Savor Your Way to a Life of Positivity

By Teresa Starr

August 8, 2016

Mindfulness, Positivity Tools and Interventions, Savoring

Looking for an easy way to get a little more positivity into your life? Here’s a simple solution with a big positivity payoff! It’s called SAVORING!

You probably know the old saying about “taking time to stop and smell the roses,” but did you know that doing so can enhance your life satisfaction and increase your positive emotions? It’s true! Research shows that savoring enables an ordinary experience to become extraordinary.

In the words of author Sonja Lyubormirsky, “People who are habitually mindful of their current experiences are more likely to experience frequent and intense positive emotions, to feel self-sufficient and competent, and to have positive social relationships.”

Mindfulness and savoring share many of the same benefits of reducing stress and anxiety and increasing positive affect. Mindfulness is a mental state of calm awareness of internal and external experiences in the present moment, marked by acceptance, openness and curiosity toward your thoughts and feelings, rather than judgments of them, Mindfulness is about living in the present moment and has been shown to bring a sense of peace and wellbeing. Many coaches encourage clients to take mindfulness walks with instructions to simply notice the feel of the ground underneath their feet, the delicate caress of the air upon their skin, the colors of the trees and flowers, the sounds, smells and sights of everything in the world around them.

Both Mindfulness and Savoring have been known to reduce anxiety and stress, increase heart-rate variability, increase immune response and activate the prefrontal cortex (this allows you to think and reason more clearly and creatively).

The difference between mindfulness and savoring is that savoring takes mindfulness to a higher level of positivity. Instead of merely “noticing” what you’re experiencing, savoring helps you to enjoy and relish in the experience, to the highest possible degree.

Because life is busy, many people often forget to stop and “smell the roses,” “bask in the sunshine,” or “savor the chocolate.” To increase life satisfaction, it’s important to take time to respond to these “good things” in ways that maximize their positive effects on our lives.

In their book, Savoring: a New Model of Positive Experience, authors Fred B. Bryant and Joseph Veroff also discuss the benefits of savoring. “Positive events alone are not enough to bring about happiness. People need to be able to attend to and appreciate the positive feelings that emerge from positive events.”

Another great thing about savoring is that it has been shown to increase happiness in both the short and the long run. Unlike mindfulness, which focuses only on the present, savoring is something you can do in the past, the present and the future. Savoring the past is called reminiscing. Savoring in the present is actually called just that, savoring. Anticipation is the word for savoring in the future.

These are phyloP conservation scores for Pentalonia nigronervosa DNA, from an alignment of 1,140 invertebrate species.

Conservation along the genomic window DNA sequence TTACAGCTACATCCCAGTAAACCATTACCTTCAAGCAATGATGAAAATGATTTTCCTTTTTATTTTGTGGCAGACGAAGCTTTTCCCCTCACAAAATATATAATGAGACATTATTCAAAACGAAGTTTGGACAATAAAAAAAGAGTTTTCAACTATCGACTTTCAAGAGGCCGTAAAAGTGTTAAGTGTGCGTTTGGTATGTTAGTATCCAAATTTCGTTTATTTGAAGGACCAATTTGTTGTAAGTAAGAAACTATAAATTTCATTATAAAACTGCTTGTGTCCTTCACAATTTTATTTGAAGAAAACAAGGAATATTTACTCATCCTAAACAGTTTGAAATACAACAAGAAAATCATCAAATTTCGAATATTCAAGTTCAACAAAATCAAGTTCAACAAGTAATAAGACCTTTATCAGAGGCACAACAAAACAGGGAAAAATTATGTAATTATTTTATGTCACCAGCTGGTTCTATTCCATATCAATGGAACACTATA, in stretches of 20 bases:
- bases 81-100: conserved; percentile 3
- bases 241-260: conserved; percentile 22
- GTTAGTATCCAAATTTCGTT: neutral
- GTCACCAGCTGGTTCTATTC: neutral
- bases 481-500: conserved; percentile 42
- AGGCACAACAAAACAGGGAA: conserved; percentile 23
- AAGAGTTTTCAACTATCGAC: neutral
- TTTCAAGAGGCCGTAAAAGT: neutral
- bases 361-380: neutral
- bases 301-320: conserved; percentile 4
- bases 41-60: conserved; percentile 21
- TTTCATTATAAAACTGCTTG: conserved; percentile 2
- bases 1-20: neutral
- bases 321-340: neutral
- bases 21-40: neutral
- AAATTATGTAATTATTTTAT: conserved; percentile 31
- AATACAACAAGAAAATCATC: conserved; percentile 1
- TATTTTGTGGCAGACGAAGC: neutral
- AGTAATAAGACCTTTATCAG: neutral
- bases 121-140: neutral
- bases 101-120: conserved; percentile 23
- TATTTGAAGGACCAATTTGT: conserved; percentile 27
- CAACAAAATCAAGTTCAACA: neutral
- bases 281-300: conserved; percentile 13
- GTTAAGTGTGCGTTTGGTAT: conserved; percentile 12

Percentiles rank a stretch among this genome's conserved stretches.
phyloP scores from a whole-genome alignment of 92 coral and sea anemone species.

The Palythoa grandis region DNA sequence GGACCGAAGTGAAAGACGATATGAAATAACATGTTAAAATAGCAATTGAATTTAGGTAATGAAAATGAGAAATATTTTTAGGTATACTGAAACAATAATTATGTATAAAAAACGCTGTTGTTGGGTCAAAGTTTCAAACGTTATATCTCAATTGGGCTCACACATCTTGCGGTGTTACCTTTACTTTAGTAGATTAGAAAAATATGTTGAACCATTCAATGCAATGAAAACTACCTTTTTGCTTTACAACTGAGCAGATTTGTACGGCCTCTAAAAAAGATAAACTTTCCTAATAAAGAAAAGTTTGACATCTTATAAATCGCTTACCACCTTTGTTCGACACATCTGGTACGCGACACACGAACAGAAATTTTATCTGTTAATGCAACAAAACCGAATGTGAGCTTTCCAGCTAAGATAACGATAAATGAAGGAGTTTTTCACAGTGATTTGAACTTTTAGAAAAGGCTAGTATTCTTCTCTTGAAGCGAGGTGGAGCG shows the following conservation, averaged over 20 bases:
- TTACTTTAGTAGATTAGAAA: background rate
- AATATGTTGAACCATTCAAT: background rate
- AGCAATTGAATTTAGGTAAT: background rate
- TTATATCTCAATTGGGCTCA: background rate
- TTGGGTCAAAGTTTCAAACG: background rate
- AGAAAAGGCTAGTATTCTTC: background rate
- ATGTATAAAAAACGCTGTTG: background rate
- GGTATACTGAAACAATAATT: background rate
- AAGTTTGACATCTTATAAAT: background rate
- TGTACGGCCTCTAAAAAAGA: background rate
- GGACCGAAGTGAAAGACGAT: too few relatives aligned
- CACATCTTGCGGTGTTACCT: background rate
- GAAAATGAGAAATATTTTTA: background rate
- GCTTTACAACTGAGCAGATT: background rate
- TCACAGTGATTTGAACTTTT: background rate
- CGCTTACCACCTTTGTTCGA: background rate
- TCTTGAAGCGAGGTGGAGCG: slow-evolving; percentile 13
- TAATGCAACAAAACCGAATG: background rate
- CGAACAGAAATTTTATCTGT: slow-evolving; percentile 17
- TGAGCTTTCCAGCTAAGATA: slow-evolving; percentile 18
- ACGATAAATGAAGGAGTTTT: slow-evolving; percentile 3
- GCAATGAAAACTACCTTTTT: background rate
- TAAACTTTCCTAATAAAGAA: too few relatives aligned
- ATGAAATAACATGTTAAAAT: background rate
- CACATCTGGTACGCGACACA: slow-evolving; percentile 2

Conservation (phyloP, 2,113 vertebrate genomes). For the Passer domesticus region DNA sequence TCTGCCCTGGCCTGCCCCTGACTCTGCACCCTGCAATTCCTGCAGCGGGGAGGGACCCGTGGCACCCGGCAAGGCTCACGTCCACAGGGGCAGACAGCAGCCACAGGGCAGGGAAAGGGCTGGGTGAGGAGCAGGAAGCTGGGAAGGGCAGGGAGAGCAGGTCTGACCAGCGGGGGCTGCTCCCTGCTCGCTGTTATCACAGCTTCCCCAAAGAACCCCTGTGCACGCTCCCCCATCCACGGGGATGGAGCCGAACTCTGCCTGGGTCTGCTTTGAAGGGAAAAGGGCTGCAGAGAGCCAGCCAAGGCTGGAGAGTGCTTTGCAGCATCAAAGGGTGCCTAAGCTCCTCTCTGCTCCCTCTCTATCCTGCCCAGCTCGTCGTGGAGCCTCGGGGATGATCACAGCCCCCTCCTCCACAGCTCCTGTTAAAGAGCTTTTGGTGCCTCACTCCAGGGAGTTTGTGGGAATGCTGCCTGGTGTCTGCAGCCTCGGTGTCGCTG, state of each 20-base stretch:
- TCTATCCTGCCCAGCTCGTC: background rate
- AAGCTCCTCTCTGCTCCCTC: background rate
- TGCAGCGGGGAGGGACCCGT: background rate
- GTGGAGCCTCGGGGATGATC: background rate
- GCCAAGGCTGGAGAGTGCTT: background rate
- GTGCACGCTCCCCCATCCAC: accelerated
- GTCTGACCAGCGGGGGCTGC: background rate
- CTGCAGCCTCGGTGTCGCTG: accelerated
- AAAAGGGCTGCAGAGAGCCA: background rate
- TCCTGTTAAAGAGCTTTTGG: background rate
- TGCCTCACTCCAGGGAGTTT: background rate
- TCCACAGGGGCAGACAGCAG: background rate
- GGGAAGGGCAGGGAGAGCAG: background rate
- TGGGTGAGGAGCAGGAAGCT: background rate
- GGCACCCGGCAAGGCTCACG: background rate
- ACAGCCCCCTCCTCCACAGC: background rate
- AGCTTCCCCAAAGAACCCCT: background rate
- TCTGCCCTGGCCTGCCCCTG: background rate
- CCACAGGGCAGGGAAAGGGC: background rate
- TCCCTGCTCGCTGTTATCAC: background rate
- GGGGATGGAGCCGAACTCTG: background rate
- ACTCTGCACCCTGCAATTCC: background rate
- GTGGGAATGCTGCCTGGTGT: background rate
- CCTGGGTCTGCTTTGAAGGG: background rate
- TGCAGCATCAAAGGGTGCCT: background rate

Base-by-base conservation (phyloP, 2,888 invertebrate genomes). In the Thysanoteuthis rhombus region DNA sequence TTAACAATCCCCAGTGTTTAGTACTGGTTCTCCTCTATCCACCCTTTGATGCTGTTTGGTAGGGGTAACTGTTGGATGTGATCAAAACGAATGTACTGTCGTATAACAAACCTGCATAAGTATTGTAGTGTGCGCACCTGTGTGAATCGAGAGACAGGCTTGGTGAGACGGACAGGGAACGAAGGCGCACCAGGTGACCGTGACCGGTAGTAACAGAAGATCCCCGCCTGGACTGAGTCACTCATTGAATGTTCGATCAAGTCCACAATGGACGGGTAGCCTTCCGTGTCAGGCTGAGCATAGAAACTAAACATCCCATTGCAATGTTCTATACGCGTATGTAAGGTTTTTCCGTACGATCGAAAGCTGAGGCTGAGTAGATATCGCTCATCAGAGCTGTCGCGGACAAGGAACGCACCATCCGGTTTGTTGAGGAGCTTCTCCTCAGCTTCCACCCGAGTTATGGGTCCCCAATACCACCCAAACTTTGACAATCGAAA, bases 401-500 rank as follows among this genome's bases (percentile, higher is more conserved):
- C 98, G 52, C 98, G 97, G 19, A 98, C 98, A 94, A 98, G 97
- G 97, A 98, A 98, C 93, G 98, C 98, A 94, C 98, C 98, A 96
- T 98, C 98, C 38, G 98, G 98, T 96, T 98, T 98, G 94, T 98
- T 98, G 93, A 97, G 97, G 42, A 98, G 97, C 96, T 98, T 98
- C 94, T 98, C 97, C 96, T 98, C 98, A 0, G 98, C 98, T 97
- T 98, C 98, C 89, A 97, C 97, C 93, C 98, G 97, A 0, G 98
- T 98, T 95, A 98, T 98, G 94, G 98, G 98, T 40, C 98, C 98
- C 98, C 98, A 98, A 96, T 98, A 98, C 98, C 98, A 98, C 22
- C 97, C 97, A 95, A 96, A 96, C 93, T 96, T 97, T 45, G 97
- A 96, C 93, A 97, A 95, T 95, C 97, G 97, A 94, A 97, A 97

3 Ways to Savor: Past, Present an Future:

  1. Savor in the Past = Reminiscing. Ask yourself, “When was the last time I had a good belly laugh with a friend?” or “What is my favorite childhood memory?”
  2. Savor in the Present = Attentive appreciation. Take a moment to be really present to what is happening around you, hyper focused on your senses then describe what you see, hear, taste, smell and/or feel. As you do so, focus on truly appreciating those sensations.
  3. Savor in the Future = Anticipation. Ask yourself questions like, “What am I looking forward to this week?” or “How can I make our next family vacation spectacular?”

Pathways to Savoring:

  1. Marveling: to regulate awe.
  2. Thanksgiving: to regulate gratitude.
  3. Luxuriating: to regulate physical pleasure.
  4. Basking: to regulate satisfaction.

Activities to Nurture and Increase Savoring Skills:

1. Past – Gather family and/or friends around for a night of reminiscing. Bring photo albums, yearbooks, or pull up old Facebook posts. Describe the intricate details of past experiences that brought joy, laughter, fun and connection into your lives. Then savor and celebrate those moments.

2. Present – Have a tasting party, a spa night, or take a walk in nature. Then savor, luxuriate, and bask in some of life’s simplest pleasures to the fullest degree.

3. Future – Plan a fun event, vacation, party, or outing and allow yourself to thoroughly enjoy the anticipation of every single fun detail.

Be the Change! Once you’ve discovered the benefits of savoring, be the change and teach others to do the same. You can teach others to savor through simple, everyday things such as:

  1. Set an example by expressing gratitude often and describe in detail what you’re thankful for.
  2. Set reminders for yourself (post-it notes, reminders on your calendar, alarms on your phone) to remind you to make time for savoring.
  3. Create a Positivity Portfolio where you save pictures and mementoes of people, things and experiences that you savor most.

So if you want to maximize your positive emotions and experience more joy in life, take time to savor in the past, the present and the future. When you do, you’ll discover a life of increased positivity in your personal life, your relationships, your work, and even at play.

Drop anchor for one day

Teresa Starr

About the author

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